The lawyer nominated by President Donald Trump to serve as America's new FBI Director is best-known for representing another close Trump adviser, New Jersey Governor Chris Christie, during the Bridgegate scandal.
Wray was part of a legal team that represented Christie after he was embroiled in scandal over his alleged involvement in the George Washington Bridge lane closures of 2013, according to NJ.com. Christie had previously said that Trump would "not be making a mistake if he asked Chris Wray to be FBI director," an opinion that almost certainly carries weight with the White House given that Christie continues to be a close ally for Trump.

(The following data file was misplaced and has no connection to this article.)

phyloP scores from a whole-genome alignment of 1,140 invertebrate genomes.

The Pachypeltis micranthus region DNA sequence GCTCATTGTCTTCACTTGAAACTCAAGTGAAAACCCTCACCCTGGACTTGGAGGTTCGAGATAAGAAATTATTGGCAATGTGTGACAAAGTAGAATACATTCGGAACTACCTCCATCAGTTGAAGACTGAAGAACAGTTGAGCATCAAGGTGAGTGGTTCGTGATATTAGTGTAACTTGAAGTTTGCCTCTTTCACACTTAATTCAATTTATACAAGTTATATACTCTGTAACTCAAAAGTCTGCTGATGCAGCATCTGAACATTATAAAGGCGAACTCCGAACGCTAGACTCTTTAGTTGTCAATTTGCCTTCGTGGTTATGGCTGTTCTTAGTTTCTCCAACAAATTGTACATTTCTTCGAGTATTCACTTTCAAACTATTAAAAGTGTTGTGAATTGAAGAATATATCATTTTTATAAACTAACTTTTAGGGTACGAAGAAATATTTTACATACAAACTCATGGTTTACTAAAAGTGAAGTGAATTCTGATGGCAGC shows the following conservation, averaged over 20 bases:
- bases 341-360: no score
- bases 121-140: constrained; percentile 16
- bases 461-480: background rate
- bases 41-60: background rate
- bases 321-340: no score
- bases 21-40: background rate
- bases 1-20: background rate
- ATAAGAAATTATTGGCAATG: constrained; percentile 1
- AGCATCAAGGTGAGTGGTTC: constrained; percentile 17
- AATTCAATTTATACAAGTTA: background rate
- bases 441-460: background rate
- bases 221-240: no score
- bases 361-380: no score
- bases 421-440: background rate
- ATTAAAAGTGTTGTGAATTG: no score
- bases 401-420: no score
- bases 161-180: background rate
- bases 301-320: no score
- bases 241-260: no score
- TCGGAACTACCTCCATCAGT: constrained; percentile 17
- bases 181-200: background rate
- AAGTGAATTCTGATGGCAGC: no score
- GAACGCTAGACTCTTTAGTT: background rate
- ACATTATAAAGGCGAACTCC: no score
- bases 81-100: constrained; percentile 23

Reporter Matt Katz said that Wray "held onto the cell phone Chris Christie used during Bridgegate and never let go. Was never obtained by feds."
Wray also served as head of the Department of Justice's criminal division under President George W. Bush from 2003 to 2005. While there, Wray oversaw the Enron Task Force during his work with the President's Corporate Fraud Task Force.
In a watchdog report later released about allegations of politicized hiring for the Justice Department's honors and summer law intern programs, Wray was mentioned as saying that the political and ideological views of candidates only came up so that the program could be more inclusive, arguing that it was perceived past administrations may have eliminated candidates who had been in the military or law enforcement, "whether you call that conservative or not."
Presently Wray works as a litigation partner at the Washington law firm King & Spalding, where he chairs the Special Matters and Government Investigations Practice Group.